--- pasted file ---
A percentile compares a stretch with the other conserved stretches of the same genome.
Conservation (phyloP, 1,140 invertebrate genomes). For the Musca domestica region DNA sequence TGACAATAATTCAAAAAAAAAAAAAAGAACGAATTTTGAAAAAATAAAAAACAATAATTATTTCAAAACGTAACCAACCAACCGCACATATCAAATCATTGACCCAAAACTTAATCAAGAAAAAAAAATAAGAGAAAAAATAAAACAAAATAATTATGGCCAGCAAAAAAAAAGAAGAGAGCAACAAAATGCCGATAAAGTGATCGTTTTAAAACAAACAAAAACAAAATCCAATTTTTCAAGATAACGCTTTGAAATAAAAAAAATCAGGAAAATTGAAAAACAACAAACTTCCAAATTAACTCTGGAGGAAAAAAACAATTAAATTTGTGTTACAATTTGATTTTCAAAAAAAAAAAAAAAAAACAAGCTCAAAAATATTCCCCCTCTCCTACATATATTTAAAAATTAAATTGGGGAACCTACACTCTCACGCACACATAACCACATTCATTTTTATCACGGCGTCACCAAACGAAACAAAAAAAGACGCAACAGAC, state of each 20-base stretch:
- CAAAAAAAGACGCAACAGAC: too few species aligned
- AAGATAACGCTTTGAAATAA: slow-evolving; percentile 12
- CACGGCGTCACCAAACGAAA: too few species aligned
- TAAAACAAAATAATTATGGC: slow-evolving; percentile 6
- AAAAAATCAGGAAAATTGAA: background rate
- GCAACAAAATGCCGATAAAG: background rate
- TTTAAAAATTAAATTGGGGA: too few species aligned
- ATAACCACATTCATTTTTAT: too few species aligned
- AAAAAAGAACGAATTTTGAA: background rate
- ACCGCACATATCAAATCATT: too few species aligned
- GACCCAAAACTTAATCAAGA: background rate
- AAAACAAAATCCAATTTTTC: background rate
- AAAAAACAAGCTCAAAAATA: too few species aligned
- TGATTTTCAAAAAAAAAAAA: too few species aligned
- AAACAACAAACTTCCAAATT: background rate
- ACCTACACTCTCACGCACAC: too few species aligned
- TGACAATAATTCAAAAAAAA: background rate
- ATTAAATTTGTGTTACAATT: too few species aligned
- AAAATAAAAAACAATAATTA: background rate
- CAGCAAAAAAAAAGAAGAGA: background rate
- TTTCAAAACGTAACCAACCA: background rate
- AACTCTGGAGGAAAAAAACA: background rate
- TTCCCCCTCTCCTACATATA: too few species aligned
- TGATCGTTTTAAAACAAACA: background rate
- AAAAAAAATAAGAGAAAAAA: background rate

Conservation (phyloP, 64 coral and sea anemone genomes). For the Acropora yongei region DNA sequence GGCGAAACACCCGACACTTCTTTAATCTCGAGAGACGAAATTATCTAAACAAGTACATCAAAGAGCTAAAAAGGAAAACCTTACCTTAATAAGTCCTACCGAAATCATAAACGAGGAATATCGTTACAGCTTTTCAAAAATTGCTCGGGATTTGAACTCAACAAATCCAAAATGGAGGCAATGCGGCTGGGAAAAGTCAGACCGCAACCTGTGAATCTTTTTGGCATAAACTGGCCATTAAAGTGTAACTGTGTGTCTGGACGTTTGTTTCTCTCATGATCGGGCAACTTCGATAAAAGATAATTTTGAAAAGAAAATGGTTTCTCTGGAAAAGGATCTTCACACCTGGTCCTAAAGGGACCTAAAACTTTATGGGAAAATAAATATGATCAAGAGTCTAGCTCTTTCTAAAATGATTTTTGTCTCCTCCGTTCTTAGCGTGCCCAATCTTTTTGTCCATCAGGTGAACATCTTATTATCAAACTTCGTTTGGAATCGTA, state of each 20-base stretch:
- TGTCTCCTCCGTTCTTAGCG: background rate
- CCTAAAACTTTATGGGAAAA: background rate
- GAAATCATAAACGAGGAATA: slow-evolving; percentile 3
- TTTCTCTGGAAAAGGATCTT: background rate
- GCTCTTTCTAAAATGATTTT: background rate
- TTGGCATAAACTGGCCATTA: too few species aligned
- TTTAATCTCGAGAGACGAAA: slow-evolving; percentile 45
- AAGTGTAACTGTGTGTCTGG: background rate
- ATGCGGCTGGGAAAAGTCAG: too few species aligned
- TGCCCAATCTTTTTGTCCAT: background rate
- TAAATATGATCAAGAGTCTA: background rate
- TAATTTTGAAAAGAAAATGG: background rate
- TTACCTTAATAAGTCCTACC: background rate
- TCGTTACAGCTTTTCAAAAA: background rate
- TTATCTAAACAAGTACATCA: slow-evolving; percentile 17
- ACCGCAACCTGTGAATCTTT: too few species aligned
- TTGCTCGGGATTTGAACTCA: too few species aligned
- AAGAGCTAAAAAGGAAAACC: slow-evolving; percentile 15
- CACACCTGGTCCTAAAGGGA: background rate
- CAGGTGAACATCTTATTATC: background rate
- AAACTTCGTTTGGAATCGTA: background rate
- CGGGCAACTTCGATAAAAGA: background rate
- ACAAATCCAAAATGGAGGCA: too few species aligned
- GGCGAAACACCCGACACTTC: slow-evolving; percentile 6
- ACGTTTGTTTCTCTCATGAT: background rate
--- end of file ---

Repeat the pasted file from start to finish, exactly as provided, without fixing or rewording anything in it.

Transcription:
A percentile compares a stretch with the other conserved stretches of the same genome.
Conservation (phyloP, 1,140 invertebrate genomes). For the Musca domestica region DNA sequence TGACAATAATTCAAAAAAAAAAAAAAGAACGAATTTTGAAAAAATAAAAAACAATAATTATTTCAAAACGTAACCAACCAACCGCACATATCAAATCATTGACCCAAAACTTAATCAAGAAAAAAAAATAAGAGAAAAAATAAAACAAAATAATTATGGCCAGCAAAAAAAAAGAAGAGAGCAACAAAATGCCGATAAAGTGATCGTTTTAAAACAAACAAAAACAAAATCCAATTTTTCAAGATAACGCTTTGAAATAAAAAAAATCAGGAAAATTGAAAAACAACAAACTTCCAAATTAACTCTGGAGGAAAAAAACAATTAAATTTGTGTTACAATTTGATTTTCAAAAAAAAAAAAAAAAAACAAGCTCAAAAATATTCCCCCTCTCCTACATATATTTAAAAATTAAATTGGGGAACCTACACTCTCACGCACACATAACCACATTCATTTTTATCACGGCGTCACCAAACGAAACAAAAAAAGACGCAACAGAC, state of each 20-base stretch:
- CAAAAAAAGACGCAACAGAC: too few species aligned
- AAGATAACGCTTTGAAATAA: slow-evolving; percentile 12
- CACGGCGTCACCAAACGAAA: too few species aligned
- TAAAACAAAATAATTATGGC: slow-evolving; percentile 6
- AAAAAATCAGGAAAATTGAA: background rate
- GCAACAAAATGCCGATAAAG: background rate
- TTTAAAAATTAAATTGGGGA: too few species aligned
- ATAACCACATTCATTTTTAT: too few species aligned
- AAAAAAGAACGAATTTTGAA: background rate
- ACCGCACATATCAAATCATT: too few species aligned
- GACCCAAAACTTAATCAAGA: background rate
- AAAACAAAATCCAATTTTTC: background rate
- AAAAAACAAGCTCAAAAATA: too few species aligned
- TGATTTTCAAAAAAAAAAAA: too few species aligned
- AAACAACAAACTTCCAAATT: background rate
- ACCTACACTCTCACGCACAC: too few species aligned
- TGACAATAATTCAAAAAAAA: background rate
- ATTAAATTTGTGTTACAATT: too few species aligned
- AAAATAAAAAACAATAATTA: background rate
- CAGCAAAAAAAAAGAAGAGA: background rate
- TTTCAAAACGTAACCAACCA: background rate
- AACTCTGGAGGAAAAAAACA: background rate
- TTCCCCCTCTCCTACATATA: too few species aligned
- TGATCGTTTTAAAACAAACA: background rate
- AAAAAAAATAAGAGAAAAAA: background rate

Conservation (phyloP, 64 coral and sea anemone genomes). For the Acropora yongei region DNA sequence GGCGAAACACCCGACACTTCTTTAATCTCGAGAGACGAAATTATCTAAACAAGTACATCAAAGAGCTAAAAAGGAAAACCTTACCTTAATAAGTCCTACCGAAATCATAAACGAGGAATATCGTTACAGCTTTTCAAAAATTGCTCGGGATTTGAACTCAACAAATCCAAAATGGAGGCAATGCGGCTGGGAAAAGTCAGACCGCAACCTGTGAATCTTTTTGGCATAAACTGGCCATTAAAGTGTAACTGTGTGTCTGGACGTTTGTTTCTCTCATGATCGGGCAACTTCGATAAAAGATAATTTTGAAAAGAAAATGGTTTCTCTGGAAAAGGATCTTCACACCTGGTCCTAAAGGGACCTAAAACTTTATGGGAAAATAAATATGATCAAGAGTCTAGCTCTTTCTAAAATGATTTTTGTCTCCTCCGTTCTTAGCGTGCCCAATCTTTTTGTCCATCAGGTGAACATCTTATTATCAAACTTCGTTTGGAATCGTA, state of each 20-base stretch:
- TGTCTCCTCCGTTCTTAGCG: background rate
- CCTAAAACTTTATGGGAAAA: background rate
- GAAATCATAAACGAGGAATA: slow-evolving; percentile 3
- TTTCTCTGGAAAAGGATCTT: background rate
- GCTCTTTCTAAAATGATTTT: background rate
- TTGGCATAAACTGGCCATTA: too few species aligned
- TTTAATCTCGAGAGACGAAA: slow-evolving; percentile 45
- AAGTGTAACTGTGTGTCTGG: background rate
- ATGCGGCTGGGAAAAGTCAG: too few species aligned
- TGCCCAATCTTTTTGTCCAT: background rate
- TAAATATGATCAAGAGTCTA: background rate
- TAATTTTGAAAAGAAAATGG: background rate
- TTACCTTAATAAGTCCTACC: background rate
- TCGTTACAGCTTTTCAAAAA: background rate
- TTATCTAAACAAGTACATCA: slow-evolving; percentile 17
- ACCGCAACCTGTGAATCTTT: too few species aligned
- TTGCTCGGGATTTGAACTCA: too few species aligned
- AAGAGCTAAAAAGGAAAACC: slow-evolving; percentile 15
- CACACCTGGTCCTAAAGGGA: background rate
- CAGGTGAACATCTTATTATC: background rate
- AAACTTCGTTTGGAATCGTA: background rate
- CGGGCAACTTCGATAAAAGA: background rate
- ACAAATCCAAAATGGAGGCA: too few species aligned
- GGCGAAACACCCGACACTTC: slow-evolving; percentile 6
- ACGTTTGTTTCTCTCATGAT: background rate